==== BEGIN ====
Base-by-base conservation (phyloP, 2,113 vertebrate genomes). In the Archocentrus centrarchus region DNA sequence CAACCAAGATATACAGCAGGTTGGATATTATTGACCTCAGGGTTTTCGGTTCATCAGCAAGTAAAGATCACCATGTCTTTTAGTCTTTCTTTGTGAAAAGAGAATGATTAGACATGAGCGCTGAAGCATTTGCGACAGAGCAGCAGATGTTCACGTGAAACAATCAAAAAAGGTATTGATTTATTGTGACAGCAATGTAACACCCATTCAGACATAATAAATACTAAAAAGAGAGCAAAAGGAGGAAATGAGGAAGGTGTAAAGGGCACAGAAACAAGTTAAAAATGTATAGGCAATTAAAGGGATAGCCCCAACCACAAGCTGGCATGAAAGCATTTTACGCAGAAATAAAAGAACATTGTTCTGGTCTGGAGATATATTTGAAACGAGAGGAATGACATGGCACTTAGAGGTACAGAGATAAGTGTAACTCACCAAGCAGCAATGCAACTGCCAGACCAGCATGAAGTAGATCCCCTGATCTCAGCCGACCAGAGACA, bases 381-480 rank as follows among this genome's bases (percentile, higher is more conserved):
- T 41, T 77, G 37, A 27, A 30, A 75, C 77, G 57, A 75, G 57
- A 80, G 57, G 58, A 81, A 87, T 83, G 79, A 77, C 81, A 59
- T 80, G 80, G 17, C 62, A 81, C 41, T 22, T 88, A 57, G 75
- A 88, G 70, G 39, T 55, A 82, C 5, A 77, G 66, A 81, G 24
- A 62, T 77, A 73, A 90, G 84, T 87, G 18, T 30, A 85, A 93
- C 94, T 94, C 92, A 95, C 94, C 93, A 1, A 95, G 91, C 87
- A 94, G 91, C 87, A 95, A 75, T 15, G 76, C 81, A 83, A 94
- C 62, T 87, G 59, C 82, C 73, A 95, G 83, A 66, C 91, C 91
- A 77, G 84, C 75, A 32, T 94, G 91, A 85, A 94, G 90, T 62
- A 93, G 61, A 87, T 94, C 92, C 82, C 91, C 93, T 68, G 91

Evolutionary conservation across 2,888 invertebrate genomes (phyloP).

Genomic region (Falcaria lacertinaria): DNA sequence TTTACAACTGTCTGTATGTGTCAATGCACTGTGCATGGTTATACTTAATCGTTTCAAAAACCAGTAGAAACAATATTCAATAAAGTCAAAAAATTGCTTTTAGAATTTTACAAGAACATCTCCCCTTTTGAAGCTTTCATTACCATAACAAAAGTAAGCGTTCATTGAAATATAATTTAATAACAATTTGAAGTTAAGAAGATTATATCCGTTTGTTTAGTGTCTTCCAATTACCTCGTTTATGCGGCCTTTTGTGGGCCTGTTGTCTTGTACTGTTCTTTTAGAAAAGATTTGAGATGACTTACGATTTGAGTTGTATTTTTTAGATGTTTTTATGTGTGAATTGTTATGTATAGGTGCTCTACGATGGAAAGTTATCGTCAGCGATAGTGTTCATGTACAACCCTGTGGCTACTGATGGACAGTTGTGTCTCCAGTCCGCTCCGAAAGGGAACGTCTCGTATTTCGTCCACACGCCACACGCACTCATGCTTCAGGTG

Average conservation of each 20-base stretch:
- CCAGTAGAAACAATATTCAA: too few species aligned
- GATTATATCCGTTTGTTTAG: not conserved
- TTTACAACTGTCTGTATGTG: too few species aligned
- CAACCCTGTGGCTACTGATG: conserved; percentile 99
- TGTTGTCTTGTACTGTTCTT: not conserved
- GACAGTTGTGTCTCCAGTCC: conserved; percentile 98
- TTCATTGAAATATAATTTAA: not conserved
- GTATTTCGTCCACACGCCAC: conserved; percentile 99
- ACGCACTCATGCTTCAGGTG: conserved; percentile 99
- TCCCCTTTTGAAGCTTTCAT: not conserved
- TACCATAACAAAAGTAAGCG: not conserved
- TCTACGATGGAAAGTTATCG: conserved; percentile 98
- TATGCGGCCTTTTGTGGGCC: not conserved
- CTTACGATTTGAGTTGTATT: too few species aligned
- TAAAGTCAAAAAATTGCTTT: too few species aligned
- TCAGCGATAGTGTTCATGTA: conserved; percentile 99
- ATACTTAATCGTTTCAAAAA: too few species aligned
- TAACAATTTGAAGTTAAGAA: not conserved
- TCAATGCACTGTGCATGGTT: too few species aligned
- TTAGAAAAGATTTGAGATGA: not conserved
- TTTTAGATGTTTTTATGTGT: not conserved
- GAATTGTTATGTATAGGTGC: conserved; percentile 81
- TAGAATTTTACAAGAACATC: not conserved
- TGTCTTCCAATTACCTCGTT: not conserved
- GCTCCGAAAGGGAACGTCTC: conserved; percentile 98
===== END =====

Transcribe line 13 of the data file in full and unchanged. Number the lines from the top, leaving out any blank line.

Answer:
Genomic region (Falcaria lacertinaria): DNA sequence TTTACAACTGTCTGTATGTGTCAATGCACTGTGCATGGTTATACTTAATCGTTTCAAAAACCAGTAGAAACAATATTCAATAAAGTCAAAAAATTGCTTTTAGAATTTTACAAGAACATCTCCCCTTTTGAAGCTTTCATTACCATAACAAAAGTAAGCGTTCATTGAAATATAATTTAATAACAATTTGAAGTTAAGAAGATTATATCCGTTTGTTTAGTGTCTTCCAATTACCTCGTTTATGCGGCCTTTTGTGGGCCTGTTGTCTTGTACTGTTCTTTTAGAAAAGATTTGAGATGACTTACGATTTGAGTTGTATTTTTTAGATGTTTTTATGTGTGAATTGTTATGTATAGGTGCTCTACGATGGAAAGTTATCGTCAGCGATAGTGTTCATGTACAACCCTGTGGCTACTGATGGACAGTTGTGTCTCCAGTCCGCTCCGAAAGGGAACGTCTCGTATTTCGTCCACACGCCACACGCACTCATGCTTCAGGTG